She gazed over her glasses at me as I guided the class through a sample exam response. She wandered around a bit. She stared out the window. Not much more than ten minutes later she was gone, with a parting word that I could get feedback from her if I wanted it at lunchtime.
Having queued for my whole lunchbreak, I sat down opposite her. “I’ve graded you as ‘good’. It definitely wasn’t ‘outstanding’. There was a spelling mistake you didn’t pick up on in that exam response. Literacy is very important. OK?” Her body language made very clear that this was my cue to leave.
I sat there dazed. I had poured my heart and soul into teaching at that school and she was issuing me a grade based on less than a quarter of one lesson. Her tone was brusque, dismissive, impatient. She had no knowledge of, or interest in, the extent to which these students had progressed or the difficulties and challenges we had helped them through as a school. Her only feedback was about one spelling error made by one pupil. “Thank you for that,” I said, trying to communicate how little I meant it, but she had already moved on to filling in her next bit of paperwork.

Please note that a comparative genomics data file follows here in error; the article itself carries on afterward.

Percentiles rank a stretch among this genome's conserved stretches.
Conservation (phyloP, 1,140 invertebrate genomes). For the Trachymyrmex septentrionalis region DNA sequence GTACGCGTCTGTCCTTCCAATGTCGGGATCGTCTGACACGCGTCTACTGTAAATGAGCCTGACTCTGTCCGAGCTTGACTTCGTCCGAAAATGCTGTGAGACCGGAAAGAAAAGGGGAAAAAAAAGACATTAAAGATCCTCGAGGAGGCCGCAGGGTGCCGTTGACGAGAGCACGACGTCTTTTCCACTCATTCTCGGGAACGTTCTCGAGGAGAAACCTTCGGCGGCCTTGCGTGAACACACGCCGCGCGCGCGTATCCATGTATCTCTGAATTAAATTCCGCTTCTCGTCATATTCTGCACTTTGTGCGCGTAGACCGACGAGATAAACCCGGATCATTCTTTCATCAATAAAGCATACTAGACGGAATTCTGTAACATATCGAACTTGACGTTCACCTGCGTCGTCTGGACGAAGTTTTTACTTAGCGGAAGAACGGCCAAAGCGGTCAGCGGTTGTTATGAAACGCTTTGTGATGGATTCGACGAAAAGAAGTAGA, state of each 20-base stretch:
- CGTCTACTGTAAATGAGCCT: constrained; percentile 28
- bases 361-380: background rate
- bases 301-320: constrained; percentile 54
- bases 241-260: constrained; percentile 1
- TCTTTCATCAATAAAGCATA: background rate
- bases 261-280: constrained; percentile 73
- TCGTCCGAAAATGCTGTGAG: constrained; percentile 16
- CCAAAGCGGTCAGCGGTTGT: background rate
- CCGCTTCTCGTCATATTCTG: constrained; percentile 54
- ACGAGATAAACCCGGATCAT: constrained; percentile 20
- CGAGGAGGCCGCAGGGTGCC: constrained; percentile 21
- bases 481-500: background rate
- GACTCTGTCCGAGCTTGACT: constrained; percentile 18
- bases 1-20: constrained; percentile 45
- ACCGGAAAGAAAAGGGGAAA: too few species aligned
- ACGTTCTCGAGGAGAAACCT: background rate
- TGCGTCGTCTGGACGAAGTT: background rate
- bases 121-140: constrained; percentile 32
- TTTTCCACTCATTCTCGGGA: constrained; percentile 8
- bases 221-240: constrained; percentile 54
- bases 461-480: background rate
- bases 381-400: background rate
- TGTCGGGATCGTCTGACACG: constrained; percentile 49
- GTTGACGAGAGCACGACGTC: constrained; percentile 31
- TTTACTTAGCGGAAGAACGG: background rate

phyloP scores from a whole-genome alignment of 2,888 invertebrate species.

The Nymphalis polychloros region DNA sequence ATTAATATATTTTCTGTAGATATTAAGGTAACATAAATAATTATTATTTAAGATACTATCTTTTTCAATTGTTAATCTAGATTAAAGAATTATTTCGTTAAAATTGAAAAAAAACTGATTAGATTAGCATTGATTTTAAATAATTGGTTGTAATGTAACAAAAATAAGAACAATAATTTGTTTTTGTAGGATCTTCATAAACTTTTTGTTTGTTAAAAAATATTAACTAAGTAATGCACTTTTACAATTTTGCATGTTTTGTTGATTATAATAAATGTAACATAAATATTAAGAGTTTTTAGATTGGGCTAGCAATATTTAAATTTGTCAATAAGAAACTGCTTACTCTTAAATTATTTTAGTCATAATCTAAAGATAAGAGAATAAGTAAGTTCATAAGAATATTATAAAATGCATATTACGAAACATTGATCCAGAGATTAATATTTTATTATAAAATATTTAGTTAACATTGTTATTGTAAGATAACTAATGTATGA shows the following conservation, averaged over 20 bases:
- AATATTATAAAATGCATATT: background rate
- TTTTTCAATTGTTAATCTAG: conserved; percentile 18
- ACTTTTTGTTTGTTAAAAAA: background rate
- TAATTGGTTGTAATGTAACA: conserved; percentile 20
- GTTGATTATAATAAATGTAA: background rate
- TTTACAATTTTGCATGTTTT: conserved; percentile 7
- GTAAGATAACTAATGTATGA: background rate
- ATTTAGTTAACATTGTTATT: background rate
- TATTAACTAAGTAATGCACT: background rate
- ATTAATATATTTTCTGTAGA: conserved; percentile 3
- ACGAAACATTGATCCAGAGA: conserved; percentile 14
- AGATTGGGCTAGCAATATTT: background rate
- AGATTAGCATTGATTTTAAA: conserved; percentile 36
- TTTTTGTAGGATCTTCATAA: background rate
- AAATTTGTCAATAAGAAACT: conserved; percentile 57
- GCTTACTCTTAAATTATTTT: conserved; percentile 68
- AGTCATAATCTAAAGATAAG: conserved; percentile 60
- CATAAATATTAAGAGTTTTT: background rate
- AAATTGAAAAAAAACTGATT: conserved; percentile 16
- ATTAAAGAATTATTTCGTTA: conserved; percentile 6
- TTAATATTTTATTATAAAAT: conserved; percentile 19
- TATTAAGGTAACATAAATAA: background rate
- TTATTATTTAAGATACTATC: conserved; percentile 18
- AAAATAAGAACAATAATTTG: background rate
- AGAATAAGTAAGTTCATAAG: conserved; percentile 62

I’d describe that encounter as unimpressive, but the wider context of the stranglehold that Ofsted holds on many schools is abhorrent. A bad report can cost headteachers their jobs. The grading of schools is made public and schools are routinely shamed publicly by being labelled inadequate, so the stakes are absurdly high. For months before that lesson, the entire school had been on tenterhooks in anticipation for an inspection that might come at any moment. The suspicion in schools when I was teaching – and not without justification – was that a judgement would already have been made about a school based on its exam data before an inspector had even crossed the threshold.
So the kitchen sink, along with most of the fittings, is thrown at exam classes in a bid to drive the data up. “Just right too,” you might reasonably think, “results matter” – and indeed they do. But this is the opposite of a healthy, supportive environment in which to nurture academic prowess. Pupils are dragged into school over the Easter holidays, on Saturday mornings, and for breakfast clubs and after-school revision sessions through the week. They are often drilled in exam technique; not developing a deep working knowledge of their subjects, or a love of learning, but how to pass exams. By the time the assessments come round, they and their teachers are exhausted.